Pancreatitis was reported in 14% of patients in clinical trials of RYLAZE and was severe in 6%. Clinical pancreatitis occurred in 5% of patients, and it was severe in 4% of patients. Elevated amylase or lipase without clinical diagnosis of pancreatitis was observed in 9% of patients, and it was severe in 2% of patients treated with RYLAZE. Hemorrhagic or necrotizing pancreatitis have been reported with L-asparaginase class products.
Inform patients of the signs and symptoms of pancreatitis, which, if left untreated, could be fatal. Evaluate patients with symptoms compatible with pancreatitis to establish a diagnosis. Assess serum amylase and lipase levels in patients with any signs or symptoms of pancreatitis. Discontinue RYLAZE in patients with severe or hemorrhagic pancreatitis. In the case of mild pancreatitis, withhold RYLAZE until the signs and symptoms subside and amylase and/or lipase levels return to 1.5 times the ULN. After resolution of mild pancreatitis, treatment with RYLAZE may be resumed.
Serious thrombotic events, including sagittal sinus thrombosis and pulmonary embolism, have been reported following treatment with L-asparaginase class products. Discontinue RYLAZE for a thrombotic event, and administer appropriate antithrombotic therapy. Consider resumption of treatment with RYLAZE only if the patient had an uncomplicated thrombosis.
Bleeding was reported in 17% of patients treated with RYLAZE, and it was severe in 1%. Most commonly observed reactions were bruising (8%) (contusion, increased tendency to bruise and injection site bruising) and nose bleeding (6%), which was severe in 1% of patients. Other observed bleeding reactions included hematuria (2%), disseminated intravascular coagulopathy (1%), rectal bleeding (1%) and gingival bleeding (1%).
In patients treated with asparaginase class products, hemorrhage may be associated with increased prothrombin time (PT), increased partial thromboplastin time (PTT), and hypofibrinogenemia. Consider appropriate replacement therapy in patients with severe or symptomatic coagulopathy.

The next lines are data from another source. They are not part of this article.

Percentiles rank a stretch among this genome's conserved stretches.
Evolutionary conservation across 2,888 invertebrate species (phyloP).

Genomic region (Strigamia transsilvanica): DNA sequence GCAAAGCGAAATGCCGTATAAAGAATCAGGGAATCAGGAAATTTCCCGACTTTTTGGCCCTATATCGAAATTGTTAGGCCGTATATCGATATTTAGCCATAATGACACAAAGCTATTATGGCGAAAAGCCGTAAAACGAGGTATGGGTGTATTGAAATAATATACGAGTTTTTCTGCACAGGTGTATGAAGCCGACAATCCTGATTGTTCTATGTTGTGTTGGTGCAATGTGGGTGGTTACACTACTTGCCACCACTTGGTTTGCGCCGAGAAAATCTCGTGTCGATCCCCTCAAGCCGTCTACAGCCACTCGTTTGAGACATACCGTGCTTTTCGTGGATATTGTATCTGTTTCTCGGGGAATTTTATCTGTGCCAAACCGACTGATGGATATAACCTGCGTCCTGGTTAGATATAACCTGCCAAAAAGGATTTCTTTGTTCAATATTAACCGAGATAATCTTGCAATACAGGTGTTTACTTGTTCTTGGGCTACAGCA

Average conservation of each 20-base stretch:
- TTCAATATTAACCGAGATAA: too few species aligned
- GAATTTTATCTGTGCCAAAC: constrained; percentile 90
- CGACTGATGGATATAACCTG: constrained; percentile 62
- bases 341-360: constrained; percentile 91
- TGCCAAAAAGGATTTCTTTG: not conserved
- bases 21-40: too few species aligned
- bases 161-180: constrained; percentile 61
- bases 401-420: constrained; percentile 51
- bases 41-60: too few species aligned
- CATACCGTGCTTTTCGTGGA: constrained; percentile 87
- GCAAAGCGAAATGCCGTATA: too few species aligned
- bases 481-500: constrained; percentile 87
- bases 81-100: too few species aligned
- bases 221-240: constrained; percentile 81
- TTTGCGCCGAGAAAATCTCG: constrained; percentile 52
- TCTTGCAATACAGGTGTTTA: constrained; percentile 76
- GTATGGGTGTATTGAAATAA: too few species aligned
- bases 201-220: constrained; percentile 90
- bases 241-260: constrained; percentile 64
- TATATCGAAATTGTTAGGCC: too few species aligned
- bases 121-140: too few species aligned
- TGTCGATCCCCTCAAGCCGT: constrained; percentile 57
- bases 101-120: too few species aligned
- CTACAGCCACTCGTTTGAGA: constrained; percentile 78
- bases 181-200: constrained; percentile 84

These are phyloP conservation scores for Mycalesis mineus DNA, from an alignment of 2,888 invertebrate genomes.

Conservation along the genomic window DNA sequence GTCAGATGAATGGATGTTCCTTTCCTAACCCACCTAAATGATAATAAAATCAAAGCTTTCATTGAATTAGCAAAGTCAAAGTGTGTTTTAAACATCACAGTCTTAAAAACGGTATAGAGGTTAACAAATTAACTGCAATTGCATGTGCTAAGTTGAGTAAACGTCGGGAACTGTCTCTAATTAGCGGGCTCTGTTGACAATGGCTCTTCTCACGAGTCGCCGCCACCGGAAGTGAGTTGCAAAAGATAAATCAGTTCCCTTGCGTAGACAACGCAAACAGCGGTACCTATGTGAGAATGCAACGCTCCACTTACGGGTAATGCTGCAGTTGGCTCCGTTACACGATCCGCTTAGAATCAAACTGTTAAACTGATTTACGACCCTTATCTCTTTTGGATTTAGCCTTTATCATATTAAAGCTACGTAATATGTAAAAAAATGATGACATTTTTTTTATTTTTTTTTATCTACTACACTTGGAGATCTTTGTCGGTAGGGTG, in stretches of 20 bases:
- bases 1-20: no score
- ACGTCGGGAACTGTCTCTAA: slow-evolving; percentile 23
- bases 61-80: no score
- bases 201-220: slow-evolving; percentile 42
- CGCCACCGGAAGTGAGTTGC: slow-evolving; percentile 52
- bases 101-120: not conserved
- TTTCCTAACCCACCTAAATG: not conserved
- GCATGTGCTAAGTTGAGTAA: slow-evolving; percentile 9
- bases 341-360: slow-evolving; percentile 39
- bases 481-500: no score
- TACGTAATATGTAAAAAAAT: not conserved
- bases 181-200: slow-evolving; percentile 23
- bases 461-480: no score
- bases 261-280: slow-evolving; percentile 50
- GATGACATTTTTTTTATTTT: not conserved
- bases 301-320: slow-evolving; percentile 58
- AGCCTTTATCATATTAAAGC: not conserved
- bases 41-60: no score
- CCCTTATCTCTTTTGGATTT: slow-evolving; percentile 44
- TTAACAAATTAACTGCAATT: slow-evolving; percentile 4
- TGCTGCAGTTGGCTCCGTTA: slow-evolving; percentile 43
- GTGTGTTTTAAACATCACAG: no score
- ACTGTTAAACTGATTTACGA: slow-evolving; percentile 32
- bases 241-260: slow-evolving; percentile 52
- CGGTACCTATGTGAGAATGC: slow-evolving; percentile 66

Elevated bilirubin and/or transaminases occurred in 62% of patients treated with RYLAZE in clinical trials, and 12% had Grade ≥3 elevations.
Inform patients of the signs and symptoms of hepatotoxicity. Evaluate bilirubin and transaminases prior to treatment every 2-3 weeks and as indicated clinically during treatment with RYLAZE. In the event of serious liver toxicity, discontinue treatment with RYLAZE and provide supportive care.
Serious adverse reactions occurred in 55% of patients who received RYLAZE. The most frequent serious adverse reactions (in ≥5% of patients) were febrile neutropenia, dehydration, pyrexia, stomatitis, diarrhea, drug hypersensitivity, infection, nausea, and viral infection.
The most common adverse reactions (incidence >20%) with RYLAZE are abnormal liver test (70%), nausea (46%), musculoskeletal pain (39%), fatigue (36%), infection (30%), headache (30%), pyrexia (27%), drug hypersensitivity (24%), febrile neutropenia (24%), decreased appetite (21%), stomatitis (21%), bleeding (21%), and hyperglycemia (21%).
Use in Specific Populations
Pregnancy and Lactation
RYLAZE can cause fetal harm when administered to a pregnant woman. Advise females of reproductive potential to use effective non-hormonal contraceptive methods during treatment with RYLAZE and for 3 months after the last dose. Advise women not to breastfeed during treatment with RYLAZE and for 1 week after the last dose.
Please see full Prescribing Information.